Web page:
Fact Sheet: United States Support for Global Efforts to Combat Carbon Pollution and Build Resilience
Today, President Obama is announcing the intention of the United States to contribute $3 billion to the Green Climate Fund (GCF), reflecting the U.S. commitment to reduce carbon pollution and strengthen resilience in developing countries, especially the poorest and most vulnerable. The United States joins other nations that have already pledged financial support to this vital new global effort, including Mexico, Korea, Germany, France, Denmark, Norway, and Switzerland. Additional countries are expected to pledge soon.
By financing investments that help countries reduce carbon pollution and strengthen resilience to climate change, the GCF will help leverage public and private finance to avoid some of the most catastrophic risks of climate change. By reducing those risks, the GCF will help promote smart, sustainable long-term economic growth and preserve stability and security in fragile regions of strategic importance to the United States.
The U.S. contribution to the GCF builds on a history of U.S. leadership to support climate action. In 2008, the Bush Administration pledged $2 billion to the Climate Investment Funds, which were established as a transitional measure to finance efforts to help developing countries address climate change. The U.S. pledge to the GCF demonstrates a continuation of the bipartisan resolve to help developing nations reduce their own emissions, whose dangerous impacts on the climate affect us all, as well as to help the most vulnerable cope with the impacts of climate change. The GCF will also help spur global markets in clean energy technologies, creating opportunities for U.S. entrepreneurs and manufacturers who are leading the way to a low-carbon future.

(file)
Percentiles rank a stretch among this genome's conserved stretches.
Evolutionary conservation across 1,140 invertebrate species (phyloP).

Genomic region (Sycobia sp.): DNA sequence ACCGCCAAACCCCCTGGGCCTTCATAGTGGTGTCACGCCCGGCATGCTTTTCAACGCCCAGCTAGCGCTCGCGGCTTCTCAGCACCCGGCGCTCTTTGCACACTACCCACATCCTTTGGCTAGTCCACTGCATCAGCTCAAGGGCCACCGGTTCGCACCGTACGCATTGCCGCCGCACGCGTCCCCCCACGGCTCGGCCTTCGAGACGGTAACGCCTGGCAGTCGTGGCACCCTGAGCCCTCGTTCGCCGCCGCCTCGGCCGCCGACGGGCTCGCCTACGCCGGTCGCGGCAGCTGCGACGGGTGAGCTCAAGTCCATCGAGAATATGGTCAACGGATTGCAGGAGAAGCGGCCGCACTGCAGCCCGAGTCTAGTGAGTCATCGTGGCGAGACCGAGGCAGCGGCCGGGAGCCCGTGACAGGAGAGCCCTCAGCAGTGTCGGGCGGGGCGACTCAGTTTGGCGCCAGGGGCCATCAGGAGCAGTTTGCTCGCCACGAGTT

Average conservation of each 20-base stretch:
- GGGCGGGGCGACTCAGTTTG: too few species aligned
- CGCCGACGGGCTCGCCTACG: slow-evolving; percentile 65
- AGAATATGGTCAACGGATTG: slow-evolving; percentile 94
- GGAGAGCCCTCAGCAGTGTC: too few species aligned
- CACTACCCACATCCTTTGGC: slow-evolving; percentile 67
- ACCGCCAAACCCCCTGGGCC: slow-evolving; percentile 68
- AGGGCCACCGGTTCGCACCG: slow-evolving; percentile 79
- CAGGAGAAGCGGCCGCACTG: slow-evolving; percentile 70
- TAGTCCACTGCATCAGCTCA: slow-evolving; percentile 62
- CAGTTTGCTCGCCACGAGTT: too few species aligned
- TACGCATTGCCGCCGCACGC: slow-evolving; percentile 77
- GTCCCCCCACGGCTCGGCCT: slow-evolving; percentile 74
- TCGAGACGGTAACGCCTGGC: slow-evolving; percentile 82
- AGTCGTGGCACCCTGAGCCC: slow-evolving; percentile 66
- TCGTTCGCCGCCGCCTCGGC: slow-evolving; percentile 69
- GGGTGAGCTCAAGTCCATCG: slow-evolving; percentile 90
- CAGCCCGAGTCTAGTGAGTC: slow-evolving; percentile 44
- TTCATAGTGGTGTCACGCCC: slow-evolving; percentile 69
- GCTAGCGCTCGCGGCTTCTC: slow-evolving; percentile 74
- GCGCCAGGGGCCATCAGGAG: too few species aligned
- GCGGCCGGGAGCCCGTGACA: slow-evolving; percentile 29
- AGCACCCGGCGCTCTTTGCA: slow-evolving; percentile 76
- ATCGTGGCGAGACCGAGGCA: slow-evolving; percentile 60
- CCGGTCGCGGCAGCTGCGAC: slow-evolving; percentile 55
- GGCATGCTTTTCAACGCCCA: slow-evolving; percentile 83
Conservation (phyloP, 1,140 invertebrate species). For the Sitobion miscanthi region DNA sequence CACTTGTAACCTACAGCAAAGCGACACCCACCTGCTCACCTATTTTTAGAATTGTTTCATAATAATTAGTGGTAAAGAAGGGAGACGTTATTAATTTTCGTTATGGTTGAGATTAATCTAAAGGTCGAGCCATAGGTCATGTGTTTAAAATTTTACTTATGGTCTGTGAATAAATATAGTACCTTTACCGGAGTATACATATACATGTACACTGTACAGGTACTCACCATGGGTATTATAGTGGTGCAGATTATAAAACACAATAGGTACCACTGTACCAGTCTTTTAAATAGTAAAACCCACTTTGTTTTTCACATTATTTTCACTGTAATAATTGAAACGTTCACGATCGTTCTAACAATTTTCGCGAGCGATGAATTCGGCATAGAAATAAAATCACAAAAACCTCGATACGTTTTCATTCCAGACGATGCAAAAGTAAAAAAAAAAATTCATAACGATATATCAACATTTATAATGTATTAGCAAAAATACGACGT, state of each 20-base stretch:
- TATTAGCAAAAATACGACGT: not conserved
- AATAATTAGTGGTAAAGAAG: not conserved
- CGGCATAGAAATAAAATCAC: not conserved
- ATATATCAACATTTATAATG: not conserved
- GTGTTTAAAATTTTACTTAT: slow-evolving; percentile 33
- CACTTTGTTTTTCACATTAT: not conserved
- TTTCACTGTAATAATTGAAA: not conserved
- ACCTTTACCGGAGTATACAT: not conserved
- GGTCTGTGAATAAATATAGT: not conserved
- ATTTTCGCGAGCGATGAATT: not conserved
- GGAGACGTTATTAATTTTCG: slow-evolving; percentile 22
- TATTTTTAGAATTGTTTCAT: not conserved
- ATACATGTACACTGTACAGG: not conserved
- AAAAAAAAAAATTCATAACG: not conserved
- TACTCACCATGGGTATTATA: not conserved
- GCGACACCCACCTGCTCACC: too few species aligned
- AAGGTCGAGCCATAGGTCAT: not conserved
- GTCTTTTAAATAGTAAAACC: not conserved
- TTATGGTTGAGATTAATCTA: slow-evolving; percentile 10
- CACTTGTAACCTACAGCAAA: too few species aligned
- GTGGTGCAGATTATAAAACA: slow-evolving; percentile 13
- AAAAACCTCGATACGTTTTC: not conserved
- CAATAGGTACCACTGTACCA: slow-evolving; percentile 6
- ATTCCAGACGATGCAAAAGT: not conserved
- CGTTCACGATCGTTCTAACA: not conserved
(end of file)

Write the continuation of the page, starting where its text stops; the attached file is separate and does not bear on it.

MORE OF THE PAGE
The GCF was originally called for in 2009 in the Copenhagen Accord, in which developing countries first committed to taking action to mitigate their carbon emissions, including by laying out specific goals and targets. The GCF will employ world-class safeguards and will finance projects and programs with the greatest potential to reduce harmful pollution and foster adaptation to climate impacts. Although the political impetus to establish the GCF came from the multilateral climate negotiations, the GCF is an independent legal entity that makes independent funding and operational decisions. It is not a United Nations agency or entity, nor will it have a large bureaucracy.
The United States intends to contribute $3 billion to this initial fund raising effort, not to exceed 30 percent of total confirmed pledges. This share is consistent with the U.S. contribution to other funds in which we have exercised U.S. leadership to catalyze other contributions. We expect that the U.S. share will decline over time as the range of countries contributing to the GCF expands. While the United States is committed to supporting a wide range of mitigation and adaptation programs in developing countries through the GCF, we will target a significant portion of our GCF support to the GCF's Private Sector Facility. This is in recognition of the essential role the GCF must play in mobilizing private sector financing to scale up low-emission and climate-resilient investment in developing countries.